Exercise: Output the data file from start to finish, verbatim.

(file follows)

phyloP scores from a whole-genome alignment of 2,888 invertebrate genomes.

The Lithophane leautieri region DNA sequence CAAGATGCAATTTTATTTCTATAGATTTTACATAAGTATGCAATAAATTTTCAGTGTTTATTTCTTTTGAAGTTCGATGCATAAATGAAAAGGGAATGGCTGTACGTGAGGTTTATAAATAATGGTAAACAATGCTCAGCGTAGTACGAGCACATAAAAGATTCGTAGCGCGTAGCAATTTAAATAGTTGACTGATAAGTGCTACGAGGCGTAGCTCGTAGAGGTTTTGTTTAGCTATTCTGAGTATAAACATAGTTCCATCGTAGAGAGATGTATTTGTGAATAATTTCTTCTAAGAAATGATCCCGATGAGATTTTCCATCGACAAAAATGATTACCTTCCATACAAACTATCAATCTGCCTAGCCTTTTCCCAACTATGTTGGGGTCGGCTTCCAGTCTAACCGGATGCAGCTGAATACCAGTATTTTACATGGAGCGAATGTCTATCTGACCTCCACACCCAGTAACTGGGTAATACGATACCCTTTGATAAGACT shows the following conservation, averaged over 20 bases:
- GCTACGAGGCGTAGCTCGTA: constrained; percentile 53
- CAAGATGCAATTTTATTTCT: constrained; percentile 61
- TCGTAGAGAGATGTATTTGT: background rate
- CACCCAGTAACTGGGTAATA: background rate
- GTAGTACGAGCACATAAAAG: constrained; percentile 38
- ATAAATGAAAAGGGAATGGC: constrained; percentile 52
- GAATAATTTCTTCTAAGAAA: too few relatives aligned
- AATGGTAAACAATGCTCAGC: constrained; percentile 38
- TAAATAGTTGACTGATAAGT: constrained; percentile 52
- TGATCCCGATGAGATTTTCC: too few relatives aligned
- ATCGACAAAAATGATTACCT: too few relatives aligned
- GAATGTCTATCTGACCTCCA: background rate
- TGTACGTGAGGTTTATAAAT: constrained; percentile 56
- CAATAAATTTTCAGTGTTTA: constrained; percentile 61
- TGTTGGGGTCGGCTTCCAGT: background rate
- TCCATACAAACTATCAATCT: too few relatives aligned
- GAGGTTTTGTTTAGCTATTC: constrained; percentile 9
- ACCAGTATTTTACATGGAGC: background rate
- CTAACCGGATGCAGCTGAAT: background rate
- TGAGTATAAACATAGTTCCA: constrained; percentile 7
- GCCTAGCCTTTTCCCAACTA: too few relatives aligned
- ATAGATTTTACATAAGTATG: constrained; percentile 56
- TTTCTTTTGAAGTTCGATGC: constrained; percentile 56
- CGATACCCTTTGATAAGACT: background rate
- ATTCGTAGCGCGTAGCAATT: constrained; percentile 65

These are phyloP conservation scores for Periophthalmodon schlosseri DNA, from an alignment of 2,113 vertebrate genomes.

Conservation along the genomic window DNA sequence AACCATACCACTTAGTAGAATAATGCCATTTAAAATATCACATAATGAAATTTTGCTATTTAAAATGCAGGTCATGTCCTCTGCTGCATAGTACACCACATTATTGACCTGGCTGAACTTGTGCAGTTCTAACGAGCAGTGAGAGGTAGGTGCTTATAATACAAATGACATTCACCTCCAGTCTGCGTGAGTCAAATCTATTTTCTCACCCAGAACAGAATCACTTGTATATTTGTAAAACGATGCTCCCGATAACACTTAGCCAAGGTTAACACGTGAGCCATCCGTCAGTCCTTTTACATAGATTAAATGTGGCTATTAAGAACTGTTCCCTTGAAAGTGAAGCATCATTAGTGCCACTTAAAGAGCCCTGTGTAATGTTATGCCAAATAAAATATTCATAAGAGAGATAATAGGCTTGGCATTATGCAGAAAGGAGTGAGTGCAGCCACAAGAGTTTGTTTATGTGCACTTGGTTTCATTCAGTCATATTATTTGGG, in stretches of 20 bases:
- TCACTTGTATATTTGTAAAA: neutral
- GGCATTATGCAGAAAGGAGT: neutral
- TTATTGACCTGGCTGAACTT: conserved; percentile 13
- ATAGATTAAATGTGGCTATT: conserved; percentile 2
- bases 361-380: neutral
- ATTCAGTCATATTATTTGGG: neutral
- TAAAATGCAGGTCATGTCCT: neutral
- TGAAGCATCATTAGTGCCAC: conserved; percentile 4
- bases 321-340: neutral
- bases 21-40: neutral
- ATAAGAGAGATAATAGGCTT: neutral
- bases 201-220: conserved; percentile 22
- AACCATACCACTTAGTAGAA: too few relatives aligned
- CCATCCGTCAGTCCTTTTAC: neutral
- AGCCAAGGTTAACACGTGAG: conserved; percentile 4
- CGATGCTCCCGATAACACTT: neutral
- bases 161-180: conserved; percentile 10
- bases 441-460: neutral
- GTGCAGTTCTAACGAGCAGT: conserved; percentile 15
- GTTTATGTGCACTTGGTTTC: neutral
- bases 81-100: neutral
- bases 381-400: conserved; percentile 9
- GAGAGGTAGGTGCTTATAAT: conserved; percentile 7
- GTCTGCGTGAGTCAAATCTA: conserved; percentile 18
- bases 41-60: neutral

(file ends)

phyloP scores from a whole-genome alignment of 2,888 invertebrate genomes.

The Lithophane leautieri region DNA sequence CAAGATGCAATTTTATTTCTATAGATTTTACATAAGTATGCAATAAATTTTCAGTGTTTATTTCTTTTGAAGTTCGATGCATAAATGAAAAGGGAATGGCTGTACGTGAGGTTTATAAATAATGGTAAACAATGCTCAGCGTAGTACGAGCACATAAAAGATTCGTAGCGCGTAGCAATTTAAATAGTTGACTGATAAGTGCTACGAGGCGTAGCTCGTAGAGGTTTTGTTTAGCTATTCTGAGTATAAACATAGTTCCATCGTAGAGAGATGTATTTGTGAATAATTTCTTCTAAGAAATGATCCCGATGAGATTTTCCATCGACAAAAATGATTACCTTCCATACAAACTATCAATCTGCCTAGCCTTTTCCCAACTATGTTGGGGTCGGCTTCCAGTCTAACCGGATGCAGCTGAATACCAGTATTTTACATGGAGCGAATGTCTATCTGACCTCCACACCCAGTAACTGGGTAATACGATACCCTTTGATAAGACT shows the following conservation, averaged over 20 bases:
- GCTACGAGGCGTAGCTCGTA: constrained; percentile 53
- CAAGATGCAATTTTATTTCT: constrained; percentile 61
- TCGTAGAGAGATGTATTTGT: background rate
- CACCCAGTAACTGGGTAATA: background rate
- GTAGTACGAGCACATAAAAG: constrained; percentile 38
- ATAAATGAAAAGGGAATGGC: constrained; percentile 52
- GAATAATTTCTTCTAAGAAA: too few relatives aligned
- AATGGTAAACAATGCTCAGC: constrained; percentile 38
- TAAATAGTTGACTGATAAGT: constrained; percentile 52
- TGATCCCGATGAGATTTTCC: too few relatives aligned
- ATCGACAAAAATGATTACCT: too few relatives aligned
- GAATGTCTATCTGACCTCCA: background rate
- TGTACGTGAGGTTTATAAAT: constrained; percentile 56
- CAATAAATTTTCAGTGTTTA: constrained; percentile 61
- TGTTGGGGTCGGCTTCCAGT: background rate
- TCCATACAAACTATCAATCT: too few relatives aligned
- GAGGTTTTGTTTAGCTATTC: constrained; percentile 9
- ACCAGTATTTTACATGGAGC: background rate
- CTAACCGGATGCAGCTGAAT: background rate
- TGAGTATAAACATAGTTCCA: constrained; percentile 7
- GCCTAGCCTTTTCCCAACTA: too few relatives aligned
- ATAGATTTTACATAAGTATG: constrained; percentile 56
- TTTCTTTTGAAGTTCGATGC: constrained; percentile 56
- CGATACCCTTTGATAAGACT: background rate
- ATTCGTAGCGCGTAGCAATT: constrained; percentile 65

These are phyloP conservation scores for Periophthalmodon schlosseri DNA, from an alignment of 2,113 vertebrate genomes.

Conservation along the genomic window DNA sequence AACCATACCACTTAGTAGAATAATGCCATTTAAAATATCACATAATGAAATTTTGCTATTTAAAATGCAGGTCATGTCCTCTGCTGCATAGTACACCACATTATTGACCTGGCTGAACTTGTGCAGTTCTAACGAGCAGTGAGAGGTAGGTGCTTATAATACAAATGACATTCACCTCCAGTCTGCGTGAGTCAAATCTATTTTCTCACCCAGAACAGAATCACTTGTATATTTGTAAAACGATGCTCCCGATAACACTTAGCCAAGGTTAACACGTGAGCCATCCGTCAGTCCTTTTACATAGATTAAATGTGGCTATTAAGAACTGTTCCCTTGAAAGTGAAGCATCATTAGTGCCACTTAAAGAGCCCTGTGTAATGTTATGCCAAATAAAATATTCATAAGAGAGATAATAGGCTTGGCATTATGCAGAAAGGAGTGAGTGCAGCCACAAGAGTTTGTTTATGTGCACTTGGTTTCATTCAGTCATATTATTTGGG, in stretches of 20 bases:
- TCACTTGTATATTTGTAAAA: neutral
- GGCATTATGCAGAAAGGAGT: neutral
- TTATTGACCTGGCTGAACTT: conserved; percentile 13
- ATAGATTAAATGTGGCTATT: conserved; percentile 2
- bases 361-380: neutral
- ATTCAGTCATATTATTTGGG: neutral
- TAAAATGCAGGTCATGTCCT: neutral
- TGAAGCATCATTAGTGCCAC: conserved; percentile 4
- bases 321-340: neutral
- bases 21-40: neutral
- ATAAGAGAGATAATAGGCTT: neutral
- bases 201-220: conserved; percentile 22
- AACCATACCACTTAGTAGAA: too few relatives aligned
- CCATCCGTCAGTCCTTTTAC: neutral
- AGCCAAGGTTAACACGTGAG: conserved; percentile 4
- CGATGCTCCCGATAACACTT: neutral
- bases 161-180: conserved; percentile 10
- bases 441-460: neutral
- GTGCAGTTCTAACGAGCAGT: conserved; percentile 15
- GTTTATGTGCACTTGGTTTC: neutral
- bases 81-100: neutral
- bases 381-400: conserved; percentile 9
- GAGAGGTAGGTGCTTATAAT: conserved; percentile 7
- GTCTGCGTGAGTCAAATCTA: conserved; percentile 18
- bases 41-60: neutral